Our total lack of preparedness to tackle disasters came to fore in the wake of the UN bombing, the underbelly of our emergency response was exposed to highlight our ineffectual state. This is despite the fact we don’t suffer from raging bush fires, tsunami, hurricanes, mudslides, volcanic eruption and earth quakes. The mere meaning of the word ‘emergency’ points to the fact that it is unexpected, but it is as if the denotation is lost on our security agencies and health care system. One of the biggest problems is not that we don’t know what to do, but how to do it. I remember begging and shouting at two policemen to allow some Red Cross officials enter the UN premises after they had begged on end. Another instance was when an Army General accosted a Civil Defence man walking with Sniffer dogs and barked at him ‘who authorized him to bring the dogs to the scene’. The entire FCT health system which is a model to the rest of the country wasn’t prepared for an emergency of this magnitude. It didn’t expect 8 intensive care patients and more the 70 people with various degrees of injuries from the blasts as such the blood bank soon started calling for donations to augment their supply. As residents heeded the call to donate blood this in turn angered the crowd of sympathisers that had already gathered at the National Hospital.
At the UN House blast site near the epicentre rescue operation was in full uncoordinated swing with members of the FRSC disagreeing with the fire service and the Anti-Terrorist Squad watching in disbelief, the Army and Police all trying to do their to secure the perimeter of the building. The bottom line remained that their efforts weren’t coordinated as a team on rescue and evacuation. There were too many weak links. I remember a NEMA top official complaining that people were tampering with the evidence; I had to tell him as the NEMA official in charge of the operation he should ask them to leave and come behind the accident tape barrier. However, it was a lot of courage for the men who did the rescue and evacuation, ferrying so many injured and dead people, gathering mangled flesh in body bags required more than a requisite training but also deep humanity.
The hospitals on the other hand were and still ill equipped and under staffed by an ill motivated work force. The latter coupled with an inept and sluggish bureaucracy is the distressing quartet that is Nigeria’s red tape to a viable health sector.
The sad aspect of the aforementioned is how doctors in Nigeria get paid pittance and end up working twice as hard as they should. It is this scenario that makes doctors join the brain drain wagon to practice in other climes where their trade is highly appreciated and well remunerated. This singular absence of inspiration is the reason for the impersonal and near loathsome nature of nurses, midwives and other paramedics towards patients.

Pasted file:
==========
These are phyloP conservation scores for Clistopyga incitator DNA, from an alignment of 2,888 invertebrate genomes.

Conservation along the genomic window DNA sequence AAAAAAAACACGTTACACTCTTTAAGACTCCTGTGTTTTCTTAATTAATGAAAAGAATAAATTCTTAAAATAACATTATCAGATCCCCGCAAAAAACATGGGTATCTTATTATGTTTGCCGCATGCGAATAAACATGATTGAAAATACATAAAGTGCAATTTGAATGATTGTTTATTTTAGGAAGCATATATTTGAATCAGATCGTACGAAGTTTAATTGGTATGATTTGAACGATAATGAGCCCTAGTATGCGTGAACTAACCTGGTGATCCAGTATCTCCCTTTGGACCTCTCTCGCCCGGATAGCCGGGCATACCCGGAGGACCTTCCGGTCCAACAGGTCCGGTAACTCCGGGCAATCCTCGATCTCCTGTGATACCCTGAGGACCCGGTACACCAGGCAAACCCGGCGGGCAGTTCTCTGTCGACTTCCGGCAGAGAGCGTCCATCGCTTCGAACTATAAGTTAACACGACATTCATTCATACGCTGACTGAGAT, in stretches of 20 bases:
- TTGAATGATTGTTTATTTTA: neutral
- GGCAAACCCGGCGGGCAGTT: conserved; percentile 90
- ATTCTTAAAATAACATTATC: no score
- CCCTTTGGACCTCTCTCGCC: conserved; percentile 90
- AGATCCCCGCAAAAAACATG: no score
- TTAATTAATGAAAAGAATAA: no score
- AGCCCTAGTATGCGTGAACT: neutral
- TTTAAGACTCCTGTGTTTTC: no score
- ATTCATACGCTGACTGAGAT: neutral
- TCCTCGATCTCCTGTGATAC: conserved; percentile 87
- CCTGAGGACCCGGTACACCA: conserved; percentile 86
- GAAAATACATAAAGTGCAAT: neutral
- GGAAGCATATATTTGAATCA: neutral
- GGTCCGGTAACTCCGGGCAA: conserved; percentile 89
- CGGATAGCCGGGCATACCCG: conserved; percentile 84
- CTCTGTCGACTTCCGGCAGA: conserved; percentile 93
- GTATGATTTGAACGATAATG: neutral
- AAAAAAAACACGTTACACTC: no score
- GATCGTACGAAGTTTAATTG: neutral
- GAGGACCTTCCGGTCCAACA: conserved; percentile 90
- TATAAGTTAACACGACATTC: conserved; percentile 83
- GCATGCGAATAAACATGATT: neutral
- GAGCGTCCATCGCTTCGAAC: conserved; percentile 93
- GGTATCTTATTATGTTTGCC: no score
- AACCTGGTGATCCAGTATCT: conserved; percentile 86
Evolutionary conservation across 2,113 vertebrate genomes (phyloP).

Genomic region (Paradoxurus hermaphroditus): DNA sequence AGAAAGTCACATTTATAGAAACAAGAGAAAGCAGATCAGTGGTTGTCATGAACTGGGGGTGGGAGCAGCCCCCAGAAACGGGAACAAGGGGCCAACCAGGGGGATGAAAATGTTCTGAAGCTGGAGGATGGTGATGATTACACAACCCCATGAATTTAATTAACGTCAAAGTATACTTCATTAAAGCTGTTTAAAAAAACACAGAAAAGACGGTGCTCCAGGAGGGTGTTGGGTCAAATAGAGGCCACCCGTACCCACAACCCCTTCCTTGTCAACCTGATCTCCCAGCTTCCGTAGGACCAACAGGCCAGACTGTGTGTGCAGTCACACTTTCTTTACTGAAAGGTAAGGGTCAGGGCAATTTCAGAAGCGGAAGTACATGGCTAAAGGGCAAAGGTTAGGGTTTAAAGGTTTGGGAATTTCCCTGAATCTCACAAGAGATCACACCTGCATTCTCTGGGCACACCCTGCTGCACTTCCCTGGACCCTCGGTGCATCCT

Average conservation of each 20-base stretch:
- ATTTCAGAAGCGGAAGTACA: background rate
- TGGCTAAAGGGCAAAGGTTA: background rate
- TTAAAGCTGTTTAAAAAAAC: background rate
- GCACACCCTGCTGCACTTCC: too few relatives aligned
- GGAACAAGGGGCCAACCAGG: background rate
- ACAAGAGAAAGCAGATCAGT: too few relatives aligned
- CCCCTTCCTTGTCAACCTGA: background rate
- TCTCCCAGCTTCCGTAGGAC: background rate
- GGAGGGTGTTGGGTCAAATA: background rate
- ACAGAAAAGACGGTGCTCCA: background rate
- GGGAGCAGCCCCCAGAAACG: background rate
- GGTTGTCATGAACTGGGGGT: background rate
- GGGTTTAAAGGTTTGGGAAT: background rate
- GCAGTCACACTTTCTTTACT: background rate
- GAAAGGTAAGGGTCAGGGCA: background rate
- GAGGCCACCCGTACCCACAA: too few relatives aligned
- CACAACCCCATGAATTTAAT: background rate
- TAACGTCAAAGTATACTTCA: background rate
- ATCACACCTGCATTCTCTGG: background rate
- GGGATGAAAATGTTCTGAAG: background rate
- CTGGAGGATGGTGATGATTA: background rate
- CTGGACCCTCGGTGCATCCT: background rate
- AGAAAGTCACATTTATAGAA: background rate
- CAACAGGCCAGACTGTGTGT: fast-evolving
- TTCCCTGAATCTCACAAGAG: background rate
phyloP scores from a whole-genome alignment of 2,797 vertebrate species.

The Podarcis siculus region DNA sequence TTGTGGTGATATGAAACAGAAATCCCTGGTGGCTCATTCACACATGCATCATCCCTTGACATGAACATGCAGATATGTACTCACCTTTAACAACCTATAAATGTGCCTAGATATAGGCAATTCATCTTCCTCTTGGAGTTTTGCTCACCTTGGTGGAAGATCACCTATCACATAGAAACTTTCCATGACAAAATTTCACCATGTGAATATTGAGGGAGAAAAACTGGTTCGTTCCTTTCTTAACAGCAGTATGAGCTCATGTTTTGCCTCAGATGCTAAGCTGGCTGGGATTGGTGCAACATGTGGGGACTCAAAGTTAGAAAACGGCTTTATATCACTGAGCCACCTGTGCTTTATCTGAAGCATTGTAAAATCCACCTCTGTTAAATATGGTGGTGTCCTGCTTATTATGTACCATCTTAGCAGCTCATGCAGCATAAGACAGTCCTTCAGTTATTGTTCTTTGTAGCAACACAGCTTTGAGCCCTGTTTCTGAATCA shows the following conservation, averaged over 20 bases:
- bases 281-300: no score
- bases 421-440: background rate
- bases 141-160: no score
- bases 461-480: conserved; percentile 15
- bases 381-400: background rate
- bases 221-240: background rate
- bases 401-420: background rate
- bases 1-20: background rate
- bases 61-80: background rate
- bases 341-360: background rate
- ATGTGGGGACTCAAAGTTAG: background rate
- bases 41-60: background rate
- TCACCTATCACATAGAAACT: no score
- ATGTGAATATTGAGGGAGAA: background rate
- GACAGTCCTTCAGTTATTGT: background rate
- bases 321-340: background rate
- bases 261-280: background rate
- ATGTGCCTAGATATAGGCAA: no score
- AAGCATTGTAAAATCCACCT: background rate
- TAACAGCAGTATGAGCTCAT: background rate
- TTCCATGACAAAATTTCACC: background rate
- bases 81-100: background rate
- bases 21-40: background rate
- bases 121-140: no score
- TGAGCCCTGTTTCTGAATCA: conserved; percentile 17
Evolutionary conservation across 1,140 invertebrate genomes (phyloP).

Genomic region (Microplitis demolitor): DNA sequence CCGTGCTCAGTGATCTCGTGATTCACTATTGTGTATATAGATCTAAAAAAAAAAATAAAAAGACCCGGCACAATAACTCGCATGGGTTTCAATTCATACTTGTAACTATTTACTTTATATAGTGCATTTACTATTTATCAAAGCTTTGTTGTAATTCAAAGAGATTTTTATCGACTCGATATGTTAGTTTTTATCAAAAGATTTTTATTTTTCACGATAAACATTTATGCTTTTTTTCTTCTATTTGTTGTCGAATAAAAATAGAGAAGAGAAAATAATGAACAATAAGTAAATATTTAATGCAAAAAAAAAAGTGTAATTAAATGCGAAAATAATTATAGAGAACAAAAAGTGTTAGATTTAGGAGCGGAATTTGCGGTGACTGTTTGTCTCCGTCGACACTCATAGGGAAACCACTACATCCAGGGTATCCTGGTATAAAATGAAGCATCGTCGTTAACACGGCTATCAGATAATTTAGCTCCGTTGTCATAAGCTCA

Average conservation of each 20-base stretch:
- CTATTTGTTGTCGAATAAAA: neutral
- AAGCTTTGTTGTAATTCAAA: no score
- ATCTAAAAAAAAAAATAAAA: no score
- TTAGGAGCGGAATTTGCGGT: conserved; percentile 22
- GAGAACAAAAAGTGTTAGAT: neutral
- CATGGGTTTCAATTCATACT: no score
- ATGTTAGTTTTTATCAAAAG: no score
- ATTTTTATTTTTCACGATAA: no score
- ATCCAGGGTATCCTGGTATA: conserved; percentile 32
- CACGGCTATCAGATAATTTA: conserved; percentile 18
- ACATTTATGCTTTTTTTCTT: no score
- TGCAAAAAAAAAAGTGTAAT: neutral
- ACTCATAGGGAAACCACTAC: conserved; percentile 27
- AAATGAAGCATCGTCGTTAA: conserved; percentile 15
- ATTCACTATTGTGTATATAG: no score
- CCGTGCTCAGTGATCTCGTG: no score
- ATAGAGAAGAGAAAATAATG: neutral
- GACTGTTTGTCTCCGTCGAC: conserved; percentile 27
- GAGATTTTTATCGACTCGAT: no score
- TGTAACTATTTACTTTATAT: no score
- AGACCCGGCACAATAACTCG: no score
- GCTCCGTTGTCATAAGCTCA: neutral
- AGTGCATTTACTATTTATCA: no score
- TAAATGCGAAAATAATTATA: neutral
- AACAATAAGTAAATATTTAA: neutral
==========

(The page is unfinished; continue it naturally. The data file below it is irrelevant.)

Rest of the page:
Information management during emergencies is one area that needs tightening NEMA and the security agencies should set up a Joint Communication and Data Centre that will be authorised to give out reliable information to news agencies, relatives and the general public. Not until FCT PRO Jimoh Moshood rallied the journalists present for an on the spot briefing by Police Commissioner Micheal Zoukomor -the first official statement almost 4 hours after the explosion; before then we had gathered the bits of evidence and at some point journalists had more information than the officials. Even though Channels, AIT, ITV and even NTA were on ground and had started covering the blast. The Nigerian Television Authority, Africa’s largest TV network located about 20 minutes from the blast site was showing the Osogbo Festival while I had already gone live on CNN. I received a call from Kristoffer Rønneberg of Aftenposten, a Norwegian Newspaper. They called after seeing my tweet on the death of a Norwegian lady later identified as Ingrid Midtgaard. They calls kept coming from BBC Wales, BBC TV, CNN Wires and later at about 8 pm I was a guest on the BBC Have Your Say Program. The last interview came at 10 PM on France 24. It is inexcusable that we wait for others to tell our people the narratives of our tragedy. The days of NTA’s editorial guidelines asking it to be pro-government should have ended in 1999.
I have always advocated for dialogue in this on going war in which we are not ready for. Military action as exemplified by similar examples in other parts of the world has the tenacity to breed more foot soldiers. Each deadlier than the last; pacifism is also a strategy.
The army of unskilled, uneducated, unemployable disenchanted young men growing in Nigeria –especially in Northern Nigeria must be giving hope beyond measure. The only war we can fight against future insurrection and the only fruitful engagement we can with future armies that may rise in this nation is to deliver continuously on the mandate of good governance and accountability. We must pray hard in order to get it right. Afterwards we must get it right.
This article first appeared in Ynaija magazine in 2011.
Alkasim Abdulkadir: has worked as a Producer for the BBC-WST he has also contributed stories to CNN, BBC and France24. He also contributes regularly to the Nigerian Dialogue online platform.